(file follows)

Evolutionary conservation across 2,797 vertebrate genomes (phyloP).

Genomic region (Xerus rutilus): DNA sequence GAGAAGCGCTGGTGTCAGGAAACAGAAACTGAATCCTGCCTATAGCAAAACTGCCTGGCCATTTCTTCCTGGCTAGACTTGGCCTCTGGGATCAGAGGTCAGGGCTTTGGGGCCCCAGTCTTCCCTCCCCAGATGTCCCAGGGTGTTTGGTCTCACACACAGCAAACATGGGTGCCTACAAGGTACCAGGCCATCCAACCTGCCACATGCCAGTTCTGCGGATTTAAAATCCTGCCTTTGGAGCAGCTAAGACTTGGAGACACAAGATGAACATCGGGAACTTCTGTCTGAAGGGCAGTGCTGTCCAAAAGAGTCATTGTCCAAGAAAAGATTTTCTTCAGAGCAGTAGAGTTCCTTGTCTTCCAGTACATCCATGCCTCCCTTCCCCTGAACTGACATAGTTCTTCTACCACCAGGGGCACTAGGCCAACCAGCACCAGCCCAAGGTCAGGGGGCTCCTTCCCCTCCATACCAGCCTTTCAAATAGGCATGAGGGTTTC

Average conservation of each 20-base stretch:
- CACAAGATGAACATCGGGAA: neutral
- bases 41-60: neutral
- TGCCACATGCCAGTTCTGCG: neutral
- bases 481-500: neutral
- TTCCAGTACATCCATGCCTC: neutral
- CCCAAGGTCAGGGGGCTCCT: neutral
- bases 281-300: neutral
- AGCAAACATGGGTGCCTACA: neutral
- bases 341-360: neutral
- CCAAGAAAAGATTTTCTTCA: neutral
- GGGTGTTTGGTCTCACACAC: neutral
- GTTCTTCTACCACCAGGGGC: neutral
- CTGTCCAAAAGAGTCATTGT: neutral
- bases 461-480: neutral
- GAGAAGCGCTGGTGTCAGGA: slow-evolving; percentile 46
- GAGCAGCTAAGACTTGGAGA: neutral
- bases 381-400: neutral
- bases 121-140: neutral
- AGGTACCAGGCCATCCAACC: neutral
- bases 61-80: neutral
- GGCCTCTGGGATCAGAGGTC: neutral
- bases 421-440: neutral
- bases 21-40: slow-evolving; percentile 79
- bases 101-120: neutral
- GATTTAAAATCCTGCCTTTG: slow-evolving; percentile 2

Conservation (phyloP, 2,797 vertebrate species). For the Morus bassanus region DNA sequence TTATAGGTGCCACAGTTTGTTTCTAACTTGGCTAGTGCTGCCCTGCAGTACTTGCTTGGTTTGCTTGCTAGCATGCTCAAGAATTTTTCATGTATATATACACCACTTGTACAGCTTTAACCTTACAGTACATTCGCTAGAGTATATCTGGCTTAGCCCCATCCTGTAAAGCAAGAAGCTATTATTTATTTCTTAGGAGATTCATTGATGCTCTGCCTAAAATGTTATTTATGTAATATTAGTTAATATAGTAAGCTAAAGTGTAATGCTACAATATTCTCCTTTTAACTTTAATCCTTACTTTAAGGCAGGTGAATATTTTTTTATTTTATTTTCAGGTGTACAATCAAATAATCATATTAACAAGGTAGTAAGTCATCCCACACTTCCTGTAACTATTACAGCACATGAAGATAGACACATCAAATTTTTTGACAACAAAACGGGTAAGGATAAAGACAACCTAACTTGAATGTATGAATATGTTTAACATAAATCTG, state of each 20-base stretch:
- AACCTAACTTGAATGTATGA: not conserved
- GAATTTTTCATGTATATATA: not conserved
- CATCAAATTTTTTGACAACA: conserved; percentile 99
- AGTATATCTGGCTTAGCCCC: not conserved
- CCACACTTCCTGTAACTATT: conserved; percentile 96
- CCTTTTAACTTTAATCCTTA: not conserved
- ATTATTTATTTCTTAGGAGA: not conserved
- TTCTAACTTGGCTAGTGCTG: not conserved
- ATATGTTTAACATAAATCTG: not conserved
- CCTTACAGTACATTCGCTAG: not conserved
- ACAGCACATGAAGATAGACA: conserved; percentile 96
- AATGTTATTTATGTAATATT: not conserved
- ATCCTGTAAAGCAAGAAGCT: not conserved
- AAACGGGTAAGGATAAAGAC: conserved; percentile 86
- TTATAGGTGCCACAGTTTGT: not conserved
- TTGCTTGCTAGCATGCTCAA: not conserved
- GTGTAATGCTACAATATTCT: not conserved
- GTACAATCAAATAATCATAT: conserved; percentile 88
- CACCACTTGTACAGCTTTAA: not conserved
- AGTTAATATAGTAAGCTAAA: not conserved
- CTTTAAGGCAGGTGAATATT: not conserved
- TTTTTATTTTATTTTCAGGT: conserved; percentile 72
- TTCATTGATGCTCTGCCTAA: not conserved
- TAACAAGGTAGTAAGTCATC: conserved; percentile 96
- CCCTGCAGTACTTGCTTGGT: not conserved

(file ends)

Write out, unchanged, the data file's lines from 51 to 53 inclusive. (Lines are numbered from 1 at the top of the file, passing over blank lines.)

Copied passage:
- TTTTTATTTTATTTTCAGGT: conserved; percentile 72
- TTCATTGATGCTCTGCCTAA: not conserved
- TAACAAGGTAGTAAGTCATC: conserved; percentile 96